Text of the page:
What is Mindfulness?
Our society is always on the go - we are expert multitaskers who send emails while cooking dinner and helping to finish the laundry. But in the hustle and bustle of life we lose our connection to the present moment and we miss out on what we are doing and how we are feeling. Sometimes days, weeks, and even decades pass and we find ourselves asking questions like, ‘Where was I for my children growing up? Where was I emotionally for my partner? Where was I for myself?’ This is what I call 'living life on autopilot' and it happens to many of us.
Mindfulness means paying full attention to the present moment without judgment. It means being fully awake in your life. The idea behind mindfulness is that we can be the best version of ourselves and make the most effective decisions when we are in the here and now. Mindfulness is the practice of learning to be engaged in the present moment and deeply connected to your experience.
Mindfulness is backed by decades of research and has been found effective in improving physical and overall well-being. Many individuals who practice mindfulness find that they are less likely to get caught up in worries about the future or regrets over the past, and are better able to make deeper connections with themselves and others. Mindfulness has been found to be an important part of treatment for depression, anxiety disorders, and eating disorders. Science has found numerous physical benefits of mindfulness including: helping relieve stress, lowering blood pressure, reducing chronic pain, and improving sleep.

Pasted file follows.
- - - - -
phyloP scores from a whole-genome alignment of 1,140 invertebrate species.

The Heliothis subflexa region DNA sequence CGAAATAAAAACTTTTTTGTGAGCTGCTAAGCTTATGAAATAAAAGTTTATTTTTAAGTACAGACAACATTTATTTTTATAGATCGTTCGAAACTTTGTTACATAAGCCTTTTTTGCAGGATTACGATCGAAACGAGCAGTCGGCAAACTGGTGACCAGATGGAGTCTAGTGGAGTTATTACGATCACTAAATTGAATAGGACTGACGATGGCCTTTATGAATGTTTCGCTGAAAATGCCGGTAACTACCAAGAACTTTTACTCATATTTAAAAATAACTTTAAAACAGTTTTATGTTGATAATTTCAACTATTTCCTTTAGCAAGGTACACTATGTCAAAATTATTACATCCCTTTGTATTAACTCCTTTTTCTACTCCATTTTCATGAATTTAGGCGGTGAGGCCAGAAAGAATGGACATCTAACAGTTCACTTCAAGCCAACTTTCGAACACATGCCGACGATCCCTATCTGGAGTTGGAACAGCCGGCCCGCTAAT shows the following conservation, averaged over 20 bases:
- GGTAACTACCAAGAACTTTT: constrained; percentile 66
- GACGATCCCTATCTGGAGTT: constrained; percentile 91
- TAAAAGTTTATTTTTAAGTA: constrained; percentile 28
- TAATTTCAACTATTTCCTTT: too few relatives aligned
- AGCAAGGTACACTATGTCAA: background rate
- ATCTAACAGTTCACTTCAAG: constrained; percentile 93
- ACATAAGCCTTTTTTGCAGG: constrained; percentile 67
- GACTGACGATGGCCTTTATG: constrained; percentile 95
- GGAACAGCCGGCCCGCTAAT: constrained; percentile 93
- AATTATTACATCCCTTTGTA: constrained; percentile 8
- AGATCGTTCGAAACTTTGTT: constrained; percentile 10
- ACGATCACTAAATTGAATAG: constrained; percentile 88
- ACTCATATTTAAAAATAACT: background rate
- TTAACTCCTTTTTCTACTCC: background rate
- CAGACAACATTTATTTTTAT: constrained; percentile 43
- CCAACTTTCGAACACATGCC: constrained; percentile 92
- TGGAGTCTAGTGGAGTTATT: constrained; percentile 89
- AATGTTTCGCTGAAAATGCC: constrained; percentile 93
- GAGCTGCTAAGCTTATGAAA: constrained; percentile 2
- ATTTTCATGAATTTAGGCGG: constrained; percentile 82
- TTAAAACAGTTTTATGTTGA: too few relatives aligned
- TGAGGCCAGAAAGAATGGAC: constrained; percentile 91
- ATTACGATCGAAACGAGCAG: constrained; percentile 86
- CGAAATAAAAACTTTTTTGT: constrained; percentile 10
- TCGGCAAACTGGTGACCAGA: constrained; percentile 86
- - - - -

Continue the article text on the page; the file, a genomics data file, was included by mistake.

So what does mindfulness look like in practice? Well, a big aspect of mindfulness counseling is learning how to effectively cope with stress instead of finding yourself feeling ‘stressed out.’ It is also about fully enjoying life’s wonderful moments whether that be spending time in nature or connecting with friends or family. In therapy, I will teach you various skills that will help you practice engaging in your experience. I will work with you to learn more about your stressors and when you are most likely to function on autopilot. It is through learning more yourself and these skills that will help you to direct yourself back to the present moment and live your best life.
-Jessica Aron, Psy.D.